Energy consumption from Bitcoin mining is massive, and people are taking notice. The increases have been scaling fast, with mining energy usage quickly surpassing the totals of small countries. And many see this ever-increasing carbon footprint as a threat to climate change.
But it’s no threat. In fact, increasing energy usage might save the plant.
Bitcoin Mining Energy Consumption And Its Byproduct
In the early days of Bitcoin mining, you could mine with a laptop in your home. Simply set up a rig and let it run, and while it might get a little warm in the room and the energy bill might spike a bit, an early miner could be profitable. Back then, miners were only competing with other hobbyists or very small-time facilities.
But gone are the days when a single person could set up a rig in their house and competitively mine for Bitcoin. Today, in order to mine competitively, you need to be quick, big and powerful. This means having the most state-of-the-art hardware at scale to run algorithms the fastest. Massive data centers with thousands of rigs have now populated the competitive landscape of mining. Those with the highest-performing hardware, the most efficient software, the most well-run operations and the cheapest electricity will edge out the competition.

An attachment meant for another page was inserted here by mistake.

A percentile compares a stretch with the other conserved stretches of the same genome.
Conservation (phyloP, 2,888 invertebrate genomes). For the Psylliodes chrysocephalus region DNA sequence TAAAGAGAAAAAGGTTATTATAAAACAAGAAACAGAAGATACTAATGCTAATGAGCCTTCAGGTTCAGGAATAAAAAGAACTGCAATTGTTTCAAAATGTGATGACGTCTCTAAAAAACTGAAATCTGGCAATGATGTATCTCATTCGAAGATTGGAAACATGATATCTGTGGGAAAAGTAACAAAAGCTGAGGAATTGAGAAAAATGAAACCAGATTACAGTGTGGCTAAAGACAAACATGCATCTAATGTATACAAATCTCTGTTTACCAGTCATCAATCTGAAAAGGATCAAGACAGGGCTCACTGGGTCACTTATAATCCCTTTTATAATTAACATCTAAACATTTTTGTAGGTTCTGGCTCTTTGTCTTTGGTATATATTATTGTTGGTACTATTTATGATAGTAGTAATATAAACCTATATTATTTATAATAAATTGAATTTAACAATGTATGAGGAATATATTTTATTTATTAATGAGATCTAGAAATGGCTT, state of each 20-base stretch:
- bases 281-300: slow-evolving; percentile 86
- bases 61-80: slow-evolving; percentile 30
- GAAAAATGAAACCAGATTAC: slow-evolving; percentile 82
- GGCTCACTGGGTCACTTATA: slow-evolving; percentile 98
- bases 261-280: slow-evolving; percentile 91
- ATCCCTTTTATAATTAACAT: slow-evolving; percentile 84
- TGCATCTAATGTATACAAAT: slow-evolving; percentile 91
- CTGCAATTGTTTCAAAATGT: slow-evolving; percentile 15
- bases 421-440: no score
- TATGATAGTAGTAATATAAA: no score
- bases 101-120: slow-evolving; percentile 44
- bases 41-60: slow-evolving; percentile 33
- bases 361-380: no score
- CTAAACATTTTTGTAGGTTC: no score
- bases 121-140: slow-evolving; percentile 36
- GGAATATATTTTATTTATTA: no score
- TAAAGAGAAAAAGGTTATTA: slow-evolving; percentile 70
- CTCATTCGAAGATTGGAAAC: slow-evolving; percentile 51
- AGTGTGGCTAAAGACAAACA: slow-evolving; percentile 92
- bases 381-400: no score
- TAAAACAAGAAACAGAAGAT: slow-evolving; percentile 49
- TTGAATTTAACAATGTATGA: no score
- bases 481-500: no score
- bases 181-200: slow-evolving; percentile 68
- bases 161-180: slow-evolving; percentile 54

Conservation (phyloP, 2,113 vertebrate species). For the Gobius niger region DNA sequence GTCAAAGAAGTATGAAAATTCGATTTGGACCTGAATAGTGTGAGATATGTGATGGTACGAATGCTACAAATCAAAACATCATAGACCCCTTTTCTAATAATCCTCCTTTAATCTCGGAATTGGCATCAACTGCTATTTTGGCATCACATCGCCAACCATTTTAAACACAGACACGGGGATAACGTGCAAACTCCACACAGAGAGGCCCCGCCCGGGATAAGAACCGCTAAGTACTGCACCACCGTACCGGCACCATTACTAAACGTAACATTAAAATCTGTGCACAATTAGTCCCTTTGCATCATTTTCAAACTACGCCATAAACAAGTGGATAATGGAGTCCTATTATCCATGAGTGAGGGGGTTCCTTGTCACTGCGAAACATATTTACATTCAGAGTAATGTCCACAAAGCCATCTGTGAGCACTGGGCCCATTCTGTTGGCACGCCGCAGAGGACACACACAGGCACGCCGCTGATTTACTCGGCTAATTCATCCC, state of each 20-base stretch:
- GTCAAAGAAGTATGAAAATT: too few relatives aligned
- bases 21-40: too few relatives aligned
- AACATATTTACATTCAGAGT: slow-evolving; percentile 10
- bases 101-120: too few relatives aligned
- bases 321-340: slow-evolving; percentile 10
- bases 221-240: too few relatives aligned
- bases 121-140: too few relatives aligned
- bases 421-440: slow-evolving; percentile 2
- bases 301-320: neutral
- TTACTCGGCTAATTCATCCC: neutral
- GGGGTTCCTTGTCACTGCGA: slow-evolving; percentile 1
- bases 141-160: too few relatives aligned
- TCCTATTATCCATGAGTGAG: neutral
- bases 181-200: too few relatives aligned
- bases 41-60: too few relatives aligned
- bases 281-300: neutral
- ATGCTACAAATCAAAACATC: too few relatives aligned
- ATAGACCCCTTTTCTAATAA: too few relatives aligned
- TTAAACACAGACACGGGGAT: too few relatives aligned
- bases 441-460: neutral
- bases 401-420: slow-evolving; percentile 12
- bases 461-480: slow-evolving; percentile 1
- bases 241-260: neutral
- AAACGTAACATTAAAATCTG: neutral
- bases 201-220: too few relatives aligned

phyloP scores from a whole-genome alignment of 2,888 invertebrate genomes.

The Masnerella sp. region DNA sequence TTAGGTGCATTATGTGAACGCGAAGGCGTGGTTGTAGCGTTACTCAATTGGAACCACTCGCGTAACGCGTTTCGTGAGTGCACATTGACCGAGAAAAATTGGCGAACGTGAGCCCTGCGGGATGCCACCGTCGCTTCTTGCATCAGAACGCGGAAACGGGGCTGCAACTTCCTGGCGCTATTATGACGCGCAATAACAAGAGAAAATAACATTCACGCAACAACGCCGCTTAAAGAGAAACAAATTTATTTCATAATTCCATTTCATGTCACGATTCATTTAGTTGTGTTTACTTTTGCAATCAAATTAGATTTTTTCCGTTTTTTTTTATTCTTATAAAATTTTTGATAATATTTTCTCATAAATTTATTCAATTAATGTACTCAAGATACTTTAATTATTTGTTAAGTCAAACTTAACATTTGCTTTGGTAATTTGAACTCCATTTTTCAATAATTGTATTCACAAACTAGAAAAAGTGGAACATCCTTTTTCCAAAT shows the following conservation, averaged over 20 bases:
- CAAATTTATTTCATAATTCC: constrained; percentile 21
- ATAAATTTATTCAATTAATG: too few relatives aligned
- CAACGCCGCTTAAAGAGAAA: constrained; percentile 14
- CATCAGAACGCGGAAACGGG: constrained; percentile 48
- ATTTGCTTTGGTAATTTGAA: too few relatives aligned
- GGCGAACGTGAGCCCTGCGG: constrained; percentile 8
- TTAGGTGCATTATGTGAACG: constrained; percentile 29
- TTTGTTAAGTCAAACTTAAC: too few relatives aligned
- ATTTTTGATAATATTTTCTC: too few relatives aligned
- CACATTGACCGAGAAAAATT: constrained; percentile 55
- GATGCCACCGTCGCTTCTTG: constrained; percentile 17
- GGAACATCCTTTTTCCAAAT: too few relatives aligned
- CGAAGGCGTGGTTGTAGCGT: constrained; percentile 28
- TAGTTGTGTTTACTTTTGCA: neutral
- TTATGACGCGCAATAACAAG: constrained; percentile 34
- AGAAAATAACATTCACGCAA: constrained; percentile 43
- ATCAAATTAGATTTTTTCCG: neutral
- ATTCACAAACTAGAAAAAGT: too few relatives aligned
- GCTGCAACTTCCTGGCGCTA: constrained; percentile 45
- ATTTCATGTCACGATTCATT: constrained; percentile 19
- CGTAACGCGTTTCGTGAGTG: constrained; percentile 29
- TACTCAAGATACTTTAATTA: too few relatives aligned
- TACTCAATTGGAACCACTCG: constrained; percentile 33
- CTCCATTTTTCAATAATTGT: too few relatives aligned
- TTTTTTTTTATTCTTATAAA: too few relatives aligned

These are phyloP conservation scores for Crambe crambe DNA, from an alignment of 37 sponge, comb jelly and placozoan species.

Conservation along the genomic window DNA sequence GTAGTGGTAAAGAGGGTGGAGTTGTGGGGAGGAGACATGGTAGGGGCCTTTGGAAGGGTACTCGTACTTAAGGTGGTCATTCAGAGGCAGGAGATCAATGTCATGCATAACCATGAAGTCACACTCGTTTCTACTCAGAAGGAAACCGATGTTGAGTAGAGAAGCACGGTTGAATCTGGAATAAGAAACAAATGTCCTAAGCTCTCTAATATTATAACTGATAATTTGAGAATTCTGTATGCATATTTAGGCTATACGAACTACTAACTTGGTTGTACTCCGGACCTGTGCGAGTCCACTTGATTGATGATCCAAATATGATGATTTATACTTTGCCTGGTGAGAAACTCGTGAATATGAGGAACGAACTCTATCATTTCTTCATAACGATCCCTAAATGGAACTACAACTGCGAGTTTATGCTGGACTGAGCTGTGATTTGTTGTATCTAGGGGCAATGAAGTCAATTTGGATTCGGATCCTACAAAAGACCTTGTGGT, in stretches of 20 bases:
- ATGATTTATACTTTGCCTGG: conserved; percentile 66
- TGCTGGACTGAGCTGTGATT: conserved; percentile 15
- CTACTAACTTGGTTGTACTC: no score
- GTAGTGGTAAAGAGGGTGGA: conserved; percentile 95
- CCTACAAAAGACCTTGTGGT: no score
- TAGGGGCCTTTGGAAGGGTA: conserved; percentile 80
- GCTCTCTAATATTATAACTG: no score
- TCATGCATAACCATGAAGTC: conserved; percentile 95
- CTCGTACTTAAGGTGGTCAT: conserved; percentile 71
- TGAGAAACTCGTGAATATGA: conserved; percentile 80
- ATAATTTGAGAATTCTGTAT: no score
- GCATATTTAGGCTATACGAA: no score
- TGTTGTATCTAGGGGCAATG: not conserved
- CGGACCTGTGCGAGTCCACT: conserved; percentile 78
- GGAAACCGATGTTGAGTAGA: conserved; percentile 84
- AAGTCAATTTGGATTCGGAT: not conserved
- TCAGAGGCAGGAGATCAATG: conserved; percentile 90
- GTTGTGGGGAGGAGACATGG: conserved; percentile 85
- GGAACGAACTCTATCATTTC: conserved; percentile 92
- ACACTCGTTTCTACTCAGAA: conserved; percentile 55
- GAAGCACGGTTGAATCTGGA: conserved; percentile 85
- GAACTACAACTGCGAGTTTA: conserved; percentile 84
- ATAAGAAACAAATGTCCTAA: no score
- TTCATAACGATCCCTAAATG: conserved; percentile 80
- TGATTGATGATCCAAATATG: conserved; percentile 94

And that level of computing is going to churn out a lot of energy. It’s estimated that Bitcoin mining is producing 77 TWh of energy annually, which is comparable to the energy consumption of Chile.
Such high energy production, which is required to stay competitive, means that mining operations have to keep low energy costs a priority in their operations. Because crypto mining isn’t tied to a location, many mining operations are seeking out regions to build data centers that offer cheap, and ideally renewable, energy sources. Currently, sustainable energy sources like hydro and wind are not only the cleanest but the most cost effective for mining operations to…